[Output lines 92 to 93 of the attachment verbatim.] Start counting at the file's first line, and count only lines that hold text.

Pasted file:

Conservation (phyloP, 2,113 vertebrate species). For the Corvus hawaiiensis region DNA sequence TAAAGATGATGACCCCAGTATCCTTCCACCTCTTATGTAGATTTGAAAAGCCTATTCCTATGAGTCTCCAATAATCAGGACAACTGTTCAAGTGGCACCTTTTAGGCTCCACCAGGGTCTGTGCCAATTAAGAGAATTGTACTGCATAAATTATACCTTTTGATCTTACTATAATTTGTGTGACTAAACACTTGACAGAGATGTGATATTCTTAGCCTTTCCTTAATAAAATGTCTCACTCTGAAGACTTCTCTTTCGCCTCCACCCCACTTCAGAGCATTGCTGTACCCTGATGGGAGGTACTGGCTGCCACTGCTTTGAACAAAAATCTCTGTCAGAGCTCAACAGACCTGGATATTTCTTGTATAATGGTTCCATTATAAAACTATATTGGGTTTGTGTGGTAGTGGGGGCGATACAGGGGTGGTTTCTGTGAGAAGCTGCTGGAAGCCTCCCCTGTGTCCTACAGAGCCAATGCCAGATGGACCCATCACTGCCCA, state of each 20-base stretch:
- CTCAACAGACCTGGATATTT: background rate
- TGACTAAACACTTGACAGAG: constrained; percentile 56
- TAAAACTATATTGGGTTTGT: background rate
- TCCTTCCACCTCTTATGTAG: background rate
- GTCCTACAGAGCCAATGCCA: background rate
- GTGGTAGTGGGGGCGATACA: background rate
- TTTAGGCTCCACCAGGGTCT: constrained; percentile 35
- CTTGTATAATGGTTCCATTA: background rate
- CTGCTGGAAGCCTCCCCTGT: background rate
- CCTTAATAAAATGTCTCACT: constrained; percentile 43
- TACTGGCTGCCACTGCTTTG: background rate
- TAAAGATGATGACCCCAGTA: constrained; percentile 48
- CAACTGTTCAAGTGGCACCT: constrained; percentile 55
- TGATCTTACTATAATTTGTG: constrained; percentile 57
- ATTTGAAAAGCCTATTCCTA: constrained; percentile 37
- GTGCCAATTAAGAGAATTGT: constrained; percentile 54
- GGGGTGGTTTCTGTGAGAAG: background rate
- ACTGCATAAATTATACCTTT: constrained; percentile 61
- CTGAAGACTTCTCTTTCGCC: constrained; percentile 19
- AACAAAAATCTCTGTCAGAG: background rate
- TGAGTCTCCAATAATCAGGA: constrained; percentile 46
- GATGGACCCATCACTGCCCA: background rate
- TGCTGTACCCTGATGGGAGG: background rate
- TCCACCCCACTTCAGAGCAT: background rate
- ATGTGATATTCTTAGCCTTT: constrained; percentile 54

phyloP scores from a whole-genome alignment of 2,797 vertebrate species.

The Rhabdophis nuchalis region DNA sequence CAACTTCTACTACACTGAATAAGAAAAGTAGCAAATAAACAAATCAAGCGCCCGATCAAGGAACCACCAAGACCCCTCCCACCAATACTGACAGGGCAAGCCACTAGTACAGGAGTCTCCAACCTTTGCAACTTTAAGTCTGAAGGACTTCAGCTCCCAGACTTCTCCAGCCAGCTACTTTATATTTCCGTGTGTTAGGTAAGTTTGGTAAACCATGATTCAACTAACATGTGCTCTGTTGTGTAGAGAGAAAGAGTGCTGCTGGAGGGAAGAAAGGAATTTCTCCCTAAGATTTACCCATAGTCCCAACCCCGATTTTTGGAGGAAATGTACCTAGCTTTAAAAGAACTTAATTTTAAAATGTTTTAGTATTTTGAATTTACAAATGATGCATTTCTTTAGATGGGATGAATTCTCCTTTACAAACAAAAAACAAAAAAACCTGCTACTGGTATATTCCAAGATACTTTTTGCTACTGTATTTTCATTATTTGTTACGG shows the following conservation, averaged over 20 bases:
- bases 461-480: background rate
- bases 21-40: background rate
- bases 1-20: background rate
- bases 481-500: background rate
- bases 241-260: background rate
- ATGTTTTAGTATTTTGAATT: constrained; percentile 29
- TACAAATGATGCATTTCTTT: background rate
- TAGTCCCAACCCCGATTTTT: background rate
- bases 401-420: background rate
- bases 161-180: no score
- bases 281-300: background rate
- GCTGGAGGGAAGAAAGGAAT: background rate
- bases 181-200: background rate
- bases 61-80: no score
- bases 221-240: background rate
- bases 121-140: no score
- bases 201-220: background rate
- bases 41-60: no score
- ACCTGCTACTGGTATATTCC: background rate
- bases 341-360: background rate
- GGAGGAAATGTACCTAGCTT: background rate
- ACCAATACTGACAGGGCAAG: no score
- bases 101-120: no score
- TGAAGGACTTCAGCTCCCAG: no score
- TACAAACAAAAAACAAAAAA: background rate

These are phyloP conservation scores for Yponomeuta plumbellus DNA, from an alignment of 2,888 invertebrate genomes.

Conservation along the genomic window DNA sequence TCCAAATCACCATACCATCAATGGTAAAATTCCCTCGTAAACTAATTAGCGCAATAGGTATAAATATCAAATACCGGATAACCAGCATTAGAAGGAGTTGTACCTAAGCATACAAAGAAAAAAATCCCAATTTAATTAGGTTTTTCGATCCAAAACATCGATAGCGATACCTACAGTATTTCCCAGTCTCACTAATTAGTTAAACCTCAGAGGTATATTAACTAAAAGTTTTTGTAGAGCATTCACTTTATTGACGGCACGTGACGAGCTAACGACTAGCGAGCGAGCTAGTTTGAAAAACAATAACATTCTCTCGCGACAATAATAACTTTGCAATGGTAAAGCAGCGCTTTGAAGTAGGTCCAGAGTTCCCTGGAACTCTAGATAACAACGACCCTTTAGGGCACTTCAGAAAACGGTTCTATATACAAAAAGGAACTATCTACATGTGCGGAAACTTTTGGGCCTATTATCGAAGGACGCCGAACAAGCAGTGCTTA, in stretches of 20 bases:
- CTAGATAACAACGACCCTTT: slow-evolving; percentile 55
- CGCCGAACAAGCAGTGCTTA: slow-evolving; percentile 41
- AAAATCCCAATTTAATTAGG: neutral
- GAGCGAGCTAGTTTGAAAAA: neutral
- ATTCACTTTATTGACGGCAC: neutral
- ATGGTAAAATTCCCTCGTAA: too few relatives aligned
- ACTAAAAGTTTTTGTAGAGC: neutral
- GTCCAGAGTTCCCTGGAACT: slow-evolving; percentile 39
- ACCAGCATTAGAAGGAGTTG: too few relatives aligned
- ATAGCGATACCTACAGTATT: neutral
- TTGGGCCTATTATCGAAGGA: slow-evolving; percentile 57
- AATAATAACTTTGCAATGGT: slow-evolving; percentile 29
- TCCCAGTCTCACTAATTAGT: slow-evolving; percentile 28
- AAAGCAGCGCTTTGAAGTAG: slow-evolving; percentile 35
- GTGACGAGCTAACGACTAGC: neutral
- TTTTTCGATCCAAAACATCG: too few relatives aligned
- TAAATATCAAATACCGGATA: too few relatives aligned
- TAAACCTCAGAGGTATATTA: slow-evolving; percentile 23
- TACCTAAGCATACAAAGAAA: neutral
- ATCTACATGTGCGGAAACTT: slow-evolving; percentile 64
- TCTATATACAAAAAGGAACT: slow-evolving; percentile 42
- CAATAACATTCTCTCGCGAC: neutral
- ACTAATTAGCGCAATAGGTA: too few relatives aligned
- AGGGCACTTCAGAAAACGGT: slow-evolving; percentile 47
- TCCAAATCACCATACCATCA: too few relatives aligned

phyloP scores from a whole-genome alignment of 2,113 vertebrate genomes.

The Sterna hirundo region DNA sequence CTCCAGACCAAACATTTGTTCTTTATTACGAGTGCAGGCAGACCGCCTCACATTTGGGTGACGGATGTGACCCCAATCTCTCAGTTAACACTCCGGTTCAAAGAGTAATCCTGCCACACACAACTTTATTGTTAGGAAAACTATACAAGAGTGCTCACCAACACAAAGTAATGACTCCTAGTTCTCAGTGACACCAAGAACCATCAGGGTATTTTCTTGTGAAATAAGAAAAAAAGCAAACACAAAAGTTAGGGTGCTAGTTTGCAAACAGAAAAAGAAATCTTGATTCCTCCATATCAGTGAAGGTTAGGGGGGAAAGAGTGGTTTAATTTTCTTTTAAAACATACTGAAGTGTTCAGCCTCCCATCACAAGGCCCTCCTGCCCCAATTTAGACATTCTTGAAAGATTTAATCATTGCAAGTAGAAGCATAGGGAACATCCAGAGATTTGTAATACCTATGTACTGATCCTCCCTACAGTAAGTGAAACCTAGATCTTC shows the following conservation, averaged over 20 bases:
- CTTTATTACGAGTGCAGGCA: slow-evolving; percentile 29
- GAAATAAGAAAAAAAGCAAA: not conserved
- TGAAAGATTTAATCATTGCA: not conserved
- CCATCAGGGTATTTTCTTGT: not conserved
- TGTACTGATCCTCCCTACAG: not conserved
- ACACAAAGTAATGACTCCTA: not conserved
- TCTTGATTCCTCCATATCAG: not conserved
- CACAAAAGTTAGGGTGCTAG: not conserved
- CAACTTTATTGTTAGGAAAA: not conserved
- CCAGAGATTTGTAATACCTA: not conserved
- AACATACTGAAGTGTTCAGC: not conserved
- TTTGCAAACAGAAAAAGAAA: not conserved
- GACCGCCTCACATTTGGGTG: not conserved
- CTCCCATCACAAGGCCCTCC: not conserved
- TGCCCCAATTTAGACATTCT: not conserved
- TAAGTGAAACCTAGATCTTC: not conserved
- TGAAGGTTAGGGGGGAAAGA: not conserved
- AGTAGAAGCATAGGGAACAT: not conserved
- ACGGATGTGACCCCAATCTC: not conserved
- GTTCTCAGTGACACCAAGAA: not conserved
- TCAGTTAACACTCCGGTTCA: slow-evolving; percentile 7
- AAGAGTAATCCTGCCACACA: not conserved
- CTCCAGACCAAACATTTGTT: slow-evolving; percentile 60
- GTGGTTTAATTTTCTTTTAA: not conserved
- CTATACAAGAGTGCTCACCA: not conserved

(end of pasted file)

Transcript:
- CCAGAGATTTGTAATACCTA: not conserved
- AACATACTGAAGTGTTCAGC: not conserved